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Asymmetric density-dependent competition does not contribute to the maintenance of sex in a mixed population of sexual and asexual Potamopyrgus antipodarum


Dinges, Zoe; Lively, Curt (2022), Asymmetric density-dependent competition does not contribute to the maintenance of sex in a mixed population of sexual and asexual Potamopyrgus antipodarum, Dryad, Dataset,


Asexual reproduction is expected to have a two-fold reproductive advantage over sexual reproduction, owing to the cost of producing males in sexual subpopulations.  The persistence of sexual females thus requires an advantage to sexual reproduction, at least periodically.   Here we tested the hypothesis that asexual females are more sensitive to limited resources.  Under this idea, fluctuations in the availability of resources (per capita) could periodically favor sexual females when resources become limited.  We combined sexual and asexual freshwater snails (Potamopyrgus antipodarum) together in nylon mesh enclosures at three different densities in an outdoor mesocosm.  After one month, we counted the brood size of fertile female snails.  We found that fecundity declined significantly with increasing density.  However, sexual females did not produce more offspring than asexual females at any of the experimental densities.  Our results thus suggest that the cost of sexual reproduction in P. antipodarum is not ameliorated by periods of intense resource competition.


Natural History

All P. antipodarum snails were collected from Lake Alexandrina, a mesotrophic high-country lake on the South Island of New Zealand.  This lake experiences rapid plant growth in the spring, which corresponds to rapid increase in P. antipodarum populations (Talbot & Ward, 1987).  This growth in snail population size was especially apparent after algal blooms (Talbot & Ward, 1987), suggesting increases in resources correlates with higher brooding.  This pattern has been seen in other species, including the freshwater snail Helisoma trivolvis (Hoverman et al., 2005), and several species of Daphnia (Walls et al., 1991; Wu & Culver, 1994). 

Female snails in Lake Alexandrina reach sexual maturity at about 3mm shell length.  Females are ovoviviparous with the lower oviduct forming a brood pouch (Winterbourn, 1970a).  Asexuals reproduce by apomictic parthenogenesis.  Mated sexual female snails will store sperm (Fretter & Graham, 1962; Wallace, 1992), indicating that male limitation is not an issue for sexually mature females.  In both reproductive modes, offspring are retained within the brood pouch until they reach a ‘crawl-away’ stage (Winterbourn, 1970a; Jokela et al., 1997). 

Collection and Density

In January 2020, a large (N > 10,000), random sample of P. antipodarum was collected near site JMS at Lake Alexandrina, NZ (GPS coordinates: -43°56’12.1” S, 170°27’36.7”E; or see JMS on Figure 3 in Million et al., 2021).  Snails were collected by pushing a kick net through a bed of the macrophyte, Isoetes kirki at a depth of 1.5-3.0m.  We focused on this site at this depth because it contains a large population, with mixtures of sexual and asexual snails (Jokela & Lively, 1995).  In addition to snails, 6 water samples (125 mL each) were collected at sites around Lake Alexandrina to condition the water in the experiment with local microflora and fauna.  This water would also seed the experimental tank with natural algal and diatom propagules, that would contribute to resources available to the snails.  Six days prior to the experimental start, these water samples, and 2.25 mL of dried Spirulina powder were combined and mixed into an 800 L tank of aged tap water in Kaikoura, NZ.  Experimental enclosures were also placed within the tank allow for algal growth on the mesh (Supp. Video 1).  Each enclosure consisted of a 2L plastic bottle with eight cut out holes (four circles approx. 5.5cm in diameter, and four rectangles approx. 12 x 5.5 cm) to ensure water exchange, and a tagged float to keep the enclosures upright (Supp. Fig. 1A).  The bottle and float were sewn into 500µm nylon mesh bags, a mesh size which allows newborn snails to escape.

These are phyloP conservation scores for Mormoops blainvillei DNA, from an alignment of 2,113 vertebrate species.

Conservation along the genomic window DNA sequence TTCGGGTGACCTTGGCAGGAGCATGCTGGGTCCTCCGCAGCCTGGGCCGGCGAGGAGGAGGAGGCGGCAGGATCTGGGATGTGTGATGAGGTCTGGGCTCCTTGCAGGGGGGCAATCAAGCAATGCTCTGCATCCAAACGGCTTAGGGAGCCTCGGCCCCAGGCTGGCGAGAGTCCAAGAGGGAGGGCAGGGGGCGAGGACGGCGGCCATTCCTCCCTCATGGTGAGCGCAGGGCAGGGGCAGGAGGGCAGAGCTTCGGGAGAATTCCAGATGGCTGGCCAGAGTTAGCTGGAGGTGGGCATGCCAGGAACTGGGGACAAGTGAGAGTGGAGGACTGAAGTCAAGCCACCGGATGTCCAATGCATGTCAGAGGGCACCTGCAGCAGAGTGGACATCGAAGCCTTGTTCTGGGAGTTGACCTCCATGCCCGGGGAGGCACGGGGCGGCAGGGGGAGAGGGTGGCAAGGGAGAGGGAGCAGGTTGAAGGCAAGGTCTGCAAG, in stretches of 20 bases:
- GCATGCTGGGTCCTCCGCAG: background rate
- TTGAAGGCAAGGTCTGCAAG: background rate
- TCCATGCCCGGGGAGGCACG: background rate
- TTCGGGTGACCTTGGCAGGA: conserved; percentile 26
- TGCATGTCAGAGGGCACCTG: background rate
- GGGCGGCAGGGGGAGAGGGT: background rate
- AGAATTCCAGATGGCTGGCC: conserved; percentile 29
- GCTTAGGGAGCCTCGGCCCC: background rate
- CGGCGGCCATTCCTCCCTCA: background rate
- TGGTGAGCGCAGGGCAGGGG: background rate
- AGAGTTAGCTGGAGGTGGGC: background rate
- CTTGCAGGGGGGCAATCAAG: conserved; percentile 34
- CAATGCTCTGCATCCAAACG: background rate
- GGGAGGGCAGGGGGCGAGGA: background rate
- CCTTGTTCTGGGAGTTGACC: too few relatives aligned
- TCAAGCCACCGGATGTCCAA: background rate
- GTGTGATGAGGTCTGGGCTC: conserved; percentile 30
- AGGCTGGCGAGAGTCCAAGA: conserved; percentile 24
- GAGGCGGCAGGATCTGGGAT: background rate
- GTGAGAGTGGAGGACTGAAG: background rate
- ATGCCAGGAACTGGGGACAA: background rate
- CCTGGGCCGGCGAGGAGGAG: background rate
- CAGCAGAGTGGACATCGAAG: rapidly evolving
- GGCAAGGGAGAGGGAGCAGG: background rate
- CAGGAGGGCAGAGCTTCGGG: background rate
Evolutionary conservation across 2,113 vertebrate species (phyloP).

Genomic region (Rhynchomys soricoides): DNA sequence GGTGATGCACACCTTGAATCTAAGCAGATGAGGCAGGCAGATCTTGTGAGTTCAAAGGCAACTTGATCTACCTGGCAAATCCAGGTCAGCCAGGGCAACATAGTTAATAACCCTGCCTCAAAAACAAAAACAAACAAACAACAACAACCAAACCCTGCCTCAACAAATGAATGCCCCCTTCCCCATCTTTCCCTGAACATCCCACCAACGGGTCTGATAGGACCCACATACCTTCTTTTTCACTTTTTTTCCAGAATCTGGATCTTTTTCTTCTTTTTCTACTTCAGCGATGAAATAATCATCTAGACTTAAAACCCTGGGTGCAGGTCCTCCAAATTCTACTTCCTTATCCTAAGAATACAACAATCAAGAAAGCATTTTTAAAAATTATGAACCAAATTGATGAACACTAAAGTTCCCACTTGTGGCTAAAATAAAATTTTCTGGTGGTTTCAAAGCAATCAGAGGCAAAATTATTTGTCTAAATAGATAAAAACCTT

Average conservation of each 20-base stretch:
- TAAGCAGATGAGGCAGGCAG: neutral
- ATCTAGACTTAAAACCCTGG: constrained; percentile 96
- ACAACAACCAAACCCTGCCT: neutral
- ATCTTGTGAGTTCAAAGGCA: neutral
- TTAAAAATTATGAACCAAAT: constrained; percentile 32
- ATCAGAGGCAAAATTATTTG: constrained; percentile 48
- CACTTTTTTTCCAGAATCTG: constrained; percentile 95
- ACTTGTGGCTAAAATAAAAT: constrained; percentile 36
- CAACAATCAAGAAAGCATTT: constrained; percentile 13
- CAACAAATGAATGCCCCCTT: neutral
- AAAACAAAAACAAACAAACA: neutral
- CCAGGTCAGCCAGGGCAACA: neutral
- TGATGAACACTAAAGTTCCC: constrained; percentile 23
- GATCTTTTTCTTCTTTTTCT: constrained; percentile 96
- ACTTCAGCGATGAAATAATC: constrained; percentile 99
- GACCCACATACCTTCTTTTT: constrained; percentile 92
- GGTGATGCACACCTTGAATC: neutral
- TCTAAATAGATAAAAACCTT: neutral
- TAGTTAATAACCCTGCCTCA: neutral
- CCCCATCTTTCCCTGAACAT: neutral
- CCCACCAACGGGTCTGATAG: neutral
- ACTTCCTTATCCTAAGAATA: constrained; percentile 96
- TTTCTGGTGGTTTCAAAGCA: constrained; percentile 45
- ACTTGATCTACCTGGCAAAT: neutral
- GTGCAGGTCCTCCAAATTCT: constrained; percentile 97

Adult snails were separated with a 1.7mm sieve, which allows juvenile snails (<3mm) through, but retains adults.  Adult snails were randomly selected (males, sexual females, and asexual females), counted, and assigned to eight replicates each of sample sizes of 100, 400, and 900 snails for a total of 11,200 snails.  An additional sample of 500 snails was frozen to determine the brooding status before the experiment.  Each group was placed within an experimental enclosure and returned to the tank with pre-conditioned water.  A submersible pump was added to the tank to gently circulate the enclosures during the day, which also ensured that the food was well mixed in the water column.  Density was maintained at experimental levels throughout the experiment, because newborn snails in the crawl-away stage were small enough to pass through the enclosure mesh.  We did not measure the production of crawl-away offspring, as we were instead interested in the brooding following a period of resource deprivation.

The water in the tank was replaced halfway through the experiment with aged tap water held in a separate tank.  After 30 days in these conditions, all enclosures were photographed (Supp. Fig. 1B-D; representative photographs for each density), and the snails were removed to 20 l containers.  The experiment was constrained to 30 days due to the length of the field season, however the visual differences between enclosures indicated that this time was sufficient to induce resource differences, and the later dissection results indicated that the resource difference were sufficient to reduce brooding.

Resource quantification

Each of the enclosure photographs were analyzed in ImageJ (Schneider et al., 2012).  The background of the image was excluded from analysis using the polygon selection tool.  For each image, the mean grey value of the selection was measured and recorded.  Higher mean values for the grey scale were indicative of more resources per snail. 

Tissue preservation, transport, and dissection

Immediately following the removal of snails from the experimental enclosures, 10 snails per replicate per density were sexed and dissected.  The pilot samples from the 100-snail treatment were preserved by freezing for further analysis.  An additional sample of N=40 for each 100-snail replicate and N=100 for each 400- and 900-snail replicate were then frozen for transport to Indiana University in Bloomington, IN, USA.  The frozen snails were thawed, sexed and dissected in Bloomington, IN, USA to determine trematode infection status.  Because trematode infection is sterilizing, infected snails were excluded from further analysis.  Brooding status was defined as the presence or absence of eggs in any stage in the brooding pouch of the snail.  Brood size was measured as the number of eggs present in the brooding pouch – these eggs are identifiable even after freezing.  For all snail samples, head tissue was preserved by freezing at -80C, and reserved for DNA extraction and further analysis.  Body tissue was preserved by freezing at -80C and reserved for flow cytometric-based determination of DNA content, to estimate ploidy as a proxy for reproductive mode.